Step 4: Slice and bake

Heat the oven to 425°. Line baking sheets with parchment paper to keep the dough from sticking.

Test Kitchen tip: We needed two sheets to hold all the palmiers. You can also bake one batch at a time. Keep the unbaked palmiers cool until baking time. If you only have one baking sheet, wait for it to cool off before loading on another batch. You don’t want the hot pan to melt the butter.

person sprinkling sugar over uncooked palmiers on a baking sheet

Cut the log of dough in slices about 3/8-in. thick. As you cut, you’ll see your pretty palmier shape. Set the slices out on your baking sheets, cut side up. Space them about 2 inches apart. Sprinkle lightly with 1 tablespoon sugar.

Bake at 425° for 12 minutes. Turn pastries over and sprinkle with the remaining sugar. Bake 5 minutes longer, or until golden brown and glazed.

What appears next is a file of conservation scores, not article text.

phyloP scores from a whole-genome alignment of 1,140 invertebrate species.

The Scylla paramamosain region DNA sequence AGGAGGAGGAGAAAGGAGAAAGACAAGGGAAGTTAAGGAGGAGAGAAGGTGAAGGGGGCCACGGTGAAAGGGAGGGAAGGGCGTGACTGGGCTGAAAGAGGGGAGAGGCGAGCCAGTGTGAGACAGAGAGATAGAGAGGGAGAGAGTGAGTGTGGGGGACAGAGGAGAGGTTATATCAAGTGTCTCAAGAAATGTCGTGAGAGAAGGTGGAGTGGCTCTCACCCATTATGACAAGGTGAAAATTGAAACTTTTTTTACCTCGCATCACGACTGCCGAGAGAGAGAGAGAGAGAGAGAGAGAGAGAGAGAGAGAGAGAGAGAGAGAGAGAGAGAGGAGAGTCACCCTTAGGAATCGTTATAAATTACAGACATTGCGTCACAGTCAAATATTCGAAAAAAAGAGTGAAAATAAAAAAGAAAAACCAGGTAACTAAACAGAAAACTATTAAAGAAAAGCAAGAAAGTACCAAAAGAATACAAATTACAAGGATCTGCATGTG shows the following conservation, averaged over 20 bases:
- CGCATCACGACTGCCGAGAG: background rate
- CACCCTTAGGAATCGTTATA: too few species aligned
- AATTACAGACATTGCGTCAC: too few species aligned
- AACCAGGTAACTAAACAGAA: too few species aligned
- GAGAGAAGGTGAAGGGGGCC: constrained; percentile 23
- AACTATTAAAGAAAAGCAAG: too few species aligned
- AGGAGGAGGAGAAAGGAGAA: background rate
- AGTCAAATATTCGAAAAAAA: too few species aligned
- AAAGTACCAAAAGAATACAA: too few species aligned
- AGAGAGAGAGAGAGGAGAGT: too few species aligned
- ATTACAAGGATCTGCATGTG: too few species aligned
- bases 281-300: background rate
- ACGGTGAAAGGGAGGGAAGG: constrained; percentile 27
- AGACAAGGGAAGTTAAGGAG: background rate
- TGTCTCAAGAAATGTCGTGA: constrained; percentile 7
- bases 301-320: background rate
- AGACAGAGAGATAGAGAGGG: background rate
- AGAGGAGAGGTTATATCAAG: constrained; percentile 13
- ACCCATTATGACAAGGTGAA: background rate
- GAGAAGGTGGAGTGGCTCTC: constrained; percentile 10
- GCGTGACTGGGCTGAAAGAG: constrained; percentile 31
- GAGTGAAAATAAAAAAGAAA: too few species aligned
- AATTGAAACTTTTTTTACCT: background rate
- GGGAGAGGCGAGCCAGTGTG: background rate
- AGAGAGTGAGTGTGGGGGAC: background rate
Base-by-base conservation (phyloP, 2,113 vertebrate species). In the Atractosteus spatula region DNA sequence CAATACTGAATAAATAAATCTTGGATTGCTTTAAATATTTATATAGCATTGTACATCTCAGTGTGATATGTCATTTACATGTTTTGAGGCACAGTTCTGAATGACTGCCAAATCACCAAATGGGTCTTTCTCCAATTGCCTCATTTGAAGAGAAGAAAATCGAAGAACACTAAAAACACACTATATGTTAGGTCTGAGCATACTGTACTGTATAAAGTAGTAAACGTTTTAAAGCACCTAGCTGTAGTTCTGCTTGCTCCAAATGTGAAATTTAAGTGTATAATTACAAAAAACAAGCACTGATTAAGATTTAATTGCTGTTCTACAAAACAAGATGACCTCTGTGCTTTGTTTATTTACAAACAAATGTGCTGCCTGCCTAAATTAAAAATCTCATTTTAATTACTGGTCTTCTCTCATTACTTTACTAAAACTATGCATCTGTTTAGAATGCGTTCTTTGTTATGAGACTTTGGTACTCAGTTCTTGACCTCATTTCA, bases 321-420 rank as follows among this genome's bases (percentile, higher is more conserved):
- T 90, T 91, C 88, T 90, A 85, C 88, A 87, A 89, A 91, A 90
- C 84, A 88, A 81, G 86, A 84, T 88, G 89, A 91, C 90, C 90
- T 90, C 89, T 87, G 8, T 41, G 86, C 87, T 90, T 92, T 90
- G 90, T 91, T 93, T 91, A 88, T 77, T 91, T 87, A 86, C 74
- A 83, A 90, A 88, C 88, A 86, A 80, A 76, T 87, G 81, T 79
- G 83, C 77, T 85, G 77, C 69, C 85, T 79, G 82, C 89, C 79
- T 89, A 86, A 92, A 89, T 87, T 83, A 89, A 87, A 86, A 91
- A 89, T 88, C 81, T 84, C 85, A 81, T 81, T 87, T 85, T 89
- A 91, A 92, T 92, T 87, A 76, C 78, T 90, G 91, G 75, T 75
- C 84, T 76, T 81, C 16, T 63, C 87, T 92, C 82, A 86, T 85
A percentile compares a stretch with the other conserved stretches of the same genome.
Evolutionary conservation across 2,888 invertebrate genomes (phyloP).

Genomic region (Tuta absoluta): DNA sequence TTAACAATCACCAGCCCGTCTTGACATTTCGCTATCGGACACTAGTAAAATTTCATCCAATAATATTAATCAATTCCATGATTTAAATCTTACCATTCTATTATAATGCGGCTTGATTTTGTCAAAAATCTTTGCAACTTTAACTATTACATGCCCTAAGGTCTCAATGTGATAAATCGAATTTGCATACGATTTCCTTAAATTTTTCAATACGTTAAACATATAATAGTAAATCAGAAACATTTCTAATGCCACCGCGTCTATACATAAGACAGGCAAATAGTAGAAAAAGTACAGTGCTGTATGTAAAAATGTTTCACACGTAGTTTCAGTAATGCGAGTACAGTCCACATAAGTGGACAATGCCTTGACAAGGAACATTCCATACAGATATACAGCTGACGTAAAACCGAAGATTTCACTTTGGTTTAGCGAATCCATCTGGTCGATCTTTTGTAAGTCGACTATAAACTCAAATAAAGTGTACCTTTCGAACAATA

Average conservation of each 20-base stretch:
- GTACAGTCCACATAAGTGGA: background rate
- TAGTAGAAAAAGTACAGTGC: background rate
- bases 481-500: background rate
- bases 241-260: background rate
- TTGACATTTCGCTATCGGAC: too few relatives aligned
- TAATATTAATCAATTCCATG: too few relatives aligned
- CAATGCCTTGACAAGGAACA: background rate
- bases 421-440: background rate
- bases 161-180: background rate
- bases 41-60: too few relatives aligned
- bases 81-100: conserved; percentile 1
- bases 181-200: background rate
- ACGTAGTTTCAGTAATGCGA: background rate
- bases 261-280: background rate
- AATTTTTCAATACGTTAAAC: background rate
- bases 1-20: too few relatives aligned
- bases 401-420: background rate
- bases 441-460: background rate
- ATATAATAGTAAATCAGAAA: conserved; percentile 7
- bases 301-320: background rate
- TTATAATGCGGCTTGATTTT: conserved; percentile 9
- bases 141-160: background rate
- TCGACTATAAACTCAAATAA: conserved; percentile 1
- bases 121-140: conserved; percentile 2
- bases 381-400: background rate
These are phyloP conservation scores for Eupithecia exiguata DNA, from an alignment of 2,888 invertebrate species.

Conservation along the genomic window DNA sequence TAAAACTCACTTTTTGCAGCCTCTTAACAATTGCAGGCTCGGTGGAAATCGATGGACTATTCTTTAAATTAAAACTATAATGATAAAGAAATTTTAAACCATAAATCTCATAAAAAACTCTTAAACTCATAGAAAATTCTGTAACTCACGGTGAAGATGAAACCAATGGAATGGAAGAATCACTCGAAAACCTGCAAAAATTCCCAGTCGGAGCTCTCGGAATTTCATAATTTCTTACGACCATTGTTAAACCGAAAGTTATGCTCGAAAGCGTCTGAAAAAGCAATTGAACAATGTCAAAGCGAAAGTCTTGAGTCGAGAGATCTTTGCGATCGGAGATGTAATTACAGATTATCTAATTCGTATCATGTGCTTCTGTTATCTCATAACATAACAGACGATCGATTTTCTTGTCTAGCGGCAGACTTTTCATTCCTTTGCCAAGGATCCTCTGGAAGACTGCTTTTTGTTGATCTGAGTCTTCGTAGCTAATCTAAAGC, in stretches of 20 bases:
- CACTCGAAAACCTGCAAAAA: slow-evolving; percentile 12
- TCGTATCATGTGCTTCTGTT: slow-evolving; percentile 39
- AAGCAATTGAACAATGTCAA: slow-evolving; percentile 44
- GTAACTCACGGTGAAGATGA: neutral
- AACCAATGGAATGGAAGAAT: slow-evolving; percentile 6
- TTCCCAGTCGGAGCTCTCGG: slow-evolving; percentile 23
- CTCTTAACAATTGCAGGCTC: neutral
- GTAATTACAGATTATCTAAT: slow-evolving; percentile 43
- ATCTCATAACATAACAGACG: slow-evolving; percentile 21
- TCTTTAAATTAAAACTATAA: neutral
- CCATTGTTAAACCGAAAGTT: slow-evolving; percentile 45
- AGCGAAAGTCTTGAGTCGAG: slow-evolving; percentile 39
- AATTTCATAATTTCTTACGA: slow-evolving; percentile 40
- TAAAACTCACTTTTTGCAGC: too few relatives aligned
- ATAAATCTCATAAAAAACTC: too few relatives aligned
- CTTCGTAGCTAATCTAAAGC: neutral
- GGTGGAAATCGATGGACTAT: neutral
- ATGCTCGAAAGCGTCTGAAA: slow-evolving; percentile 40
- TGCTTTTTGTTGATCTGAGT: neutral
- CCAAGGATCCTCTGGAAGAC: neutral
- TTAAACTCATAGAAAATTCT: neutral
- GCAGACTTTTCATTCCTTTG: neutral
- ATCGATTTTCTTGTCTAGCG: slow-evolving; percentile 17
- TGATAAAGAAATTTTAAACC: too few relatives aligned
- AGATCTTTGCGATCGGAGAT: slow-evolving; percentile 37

Step 5: Cool and enjoy

When the palmiers are done, remove to wire racks to cool completely. Store them in airtight containers until you plan to eat them. Note that palmiers taste the best the day they’re baked. (Oh darn, you’ll have to finish them off.)

You should have about two dozen tasty palmiers.

More Flavor Ideas for Palmiers


Incorporate these sweet  ideas into the directions above.

  • Add spices like cinnamon or cardamom
  • Add dried fruits like raisins or chopped apricots
  • Spread a bit of jam onto the dough
  • Add chopped nuts, like walnuts or almonds


Savory palmiers make fantastic snacks with drinks and appetizers! (Please note: Omit the sugar for all of these.)